Wales couldn’t cope with the game speed
THE DIFFERENCE in playing styles between the northern and southern hemispheres maybe narrowing, but the speed at which it is played is not. Wales really struggled with the pace at which the Wallabies played, particularly their ruck speed which was noticeably quicker. But it wasn’t just the speed of play that was rapid; the speed of thought was too. Will Genia typified this sharp thinking. He had clearly done his homework on the Welsh ruck defence and consistently ran and fed the wider channels, bypassing Lydiate and Warburton, who regularly defend as first and second tackler in the ruck defence. Genia’s speed of thought was also further highlighted by the comparison with his opposite number. If Genia’s thought processes were measured in nano seconds, Mike Phillips’ could have been measured using a sundial. His decision to run two quick penalties from his own 22 was naïve, especially when the Welsh lineout was so dominant.
Sloppy at the breakdown
Wales were unusually careless at the ruck, and it was their worst performance at the breakdown for some time. Wales seem to think that the ruck is completed when the ball arrives at the scrum half’s feet. It isn’t. The ruck is only complete when the ball has left his hands and is safely on its way to the first receiver. Until that point everybody involved in the contact situation, including the scrum half, needs to watch for the counter ruck. But Wales didn’t and it allowed the Wallabies numerous opportunities to waft their limbs towards a poorly defended ball. And it wasn’t just the Aussie limbs that caused Wales issues, their own legs were a problem too. Too often on Saturday, a stray Welsh size 12 would knock their own ball loose. Sloppy.
Wales missed Jamie Roberts
Wales missed Jamie Roberts on Saturday. There is only one thing more predictable than his ball carrying, and that’s its effectiveness. There are many No 12’s in the world that can ‘crash, bang’, but Roberts brings the ‘wallop’ too. His ball carrying is part of the Welsh teams’ DNA. It is the platform around which all phases are built and yesterday Scott Williams was unable to fulfil the role. It meant that Wales were never able to cross the gainline in midfield. Even when Jon Davies occasionally switched in to the second receiver role, his carrying fell short of what we now expect from a Welsh No 12. The lack of a ‘carrying’ No 12 also affected Rhys Priestland’s game. When in doubt, Priestland simply ships the ball to Roberts who sucks it up and takes the contact – on Saturday, his ‘get out of jail free card’ simply wasn’t there.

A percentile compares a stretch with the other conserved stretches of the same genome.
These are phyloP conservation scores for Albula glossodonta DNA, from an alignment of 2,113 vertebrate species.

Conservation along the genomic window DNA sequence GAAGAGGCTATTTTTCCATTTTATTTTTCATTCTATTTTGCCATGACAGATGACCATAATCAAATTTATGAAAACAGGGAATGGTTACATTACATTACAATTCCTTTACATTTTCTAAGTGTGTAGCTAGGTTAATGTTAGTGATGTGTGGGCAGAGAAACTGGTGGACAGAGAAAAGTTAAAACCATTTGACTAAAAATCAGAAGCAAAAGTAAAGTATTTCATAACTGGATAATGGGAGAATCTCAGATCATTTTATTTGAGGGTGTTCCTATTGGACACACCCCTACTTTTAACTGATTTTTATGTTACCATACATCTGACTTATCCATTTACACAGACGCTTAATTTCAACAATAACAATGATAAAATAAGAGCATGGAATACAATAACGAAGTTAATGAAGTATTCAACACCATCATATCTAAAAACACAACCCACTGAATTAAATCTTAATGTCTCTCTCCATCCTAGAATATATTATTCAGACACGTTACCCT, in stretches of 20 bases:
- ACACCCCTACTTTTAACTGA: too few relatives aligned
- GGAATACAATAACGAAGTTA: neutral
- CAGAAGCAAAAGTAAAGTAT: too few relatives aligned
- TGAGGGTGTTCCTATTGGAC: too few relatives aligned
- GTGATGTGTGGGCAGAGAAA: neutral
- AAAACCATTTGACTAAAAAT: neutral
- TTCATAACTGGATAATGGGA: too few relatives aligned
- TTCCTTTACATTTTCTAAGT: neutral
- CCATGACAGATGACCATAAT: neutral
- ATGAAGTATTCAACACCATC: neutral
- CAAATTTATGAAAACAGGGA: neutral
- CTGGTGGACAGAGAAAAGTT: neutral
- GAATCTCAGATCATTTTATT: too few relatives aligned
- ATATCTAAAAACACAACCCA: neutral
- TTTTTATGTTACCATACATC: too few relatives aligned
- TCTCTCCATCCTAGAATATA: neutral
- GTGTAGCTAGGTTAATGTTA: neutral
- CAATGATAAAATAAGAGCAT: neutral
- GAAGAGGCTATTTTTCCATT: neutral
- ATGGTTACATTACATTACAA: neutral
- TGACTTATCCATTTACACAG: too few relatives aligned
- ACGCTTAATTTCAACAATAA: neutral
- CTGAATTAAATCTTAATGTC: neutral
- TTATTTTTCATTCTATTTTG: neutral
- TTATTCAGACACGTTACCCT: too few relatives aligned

Wales dominated the lineout, but didn’t capitalise
Wales’ lineout worries have eased considerably over the past eight to 12 months. What was once Wales’s Achilles heel has now become their crutch. On Saturday their lineout had a 100% completion rate, 14 from 14, compared to Australians 75%, six from eight. But despite dominating the touchlines, Wales didn’t really kick to them, opting to kick infield instead. This wasn’t helped by numerous lethargic kick chases – yet another aspect of the game in which Jamie Roberts was missed. Roberts regularly leads the kick-chase line, ensures its rigidity and is invariably the first defender to arrive in the landing zone. He’s also not the sort of player that you want to see charging towards you when you have your arms trained on the ball and your ribs exposed.
Leigh Halfpenny is an international kicker
Leigh Halfpenny is a good goal kicker. He has been for some time. But on Saturday, he became a world-class goal kicker. Halfpenny has taken a long time to shake the tag of being a distance specialist – he was in danger of becoming Wales’s Francois Steyn. In Brisbane he was 100% with the kicking tee, five from five. Halfpenny’s kicking style produces a very straight ball flight, which fades slightly left to right. There are rarely any big arching, nail biting, “is it? will it? won’t it?” kicks at goal. You can tell if the ball is going over the posts when it is three yards from his boot. It was a very neat display.
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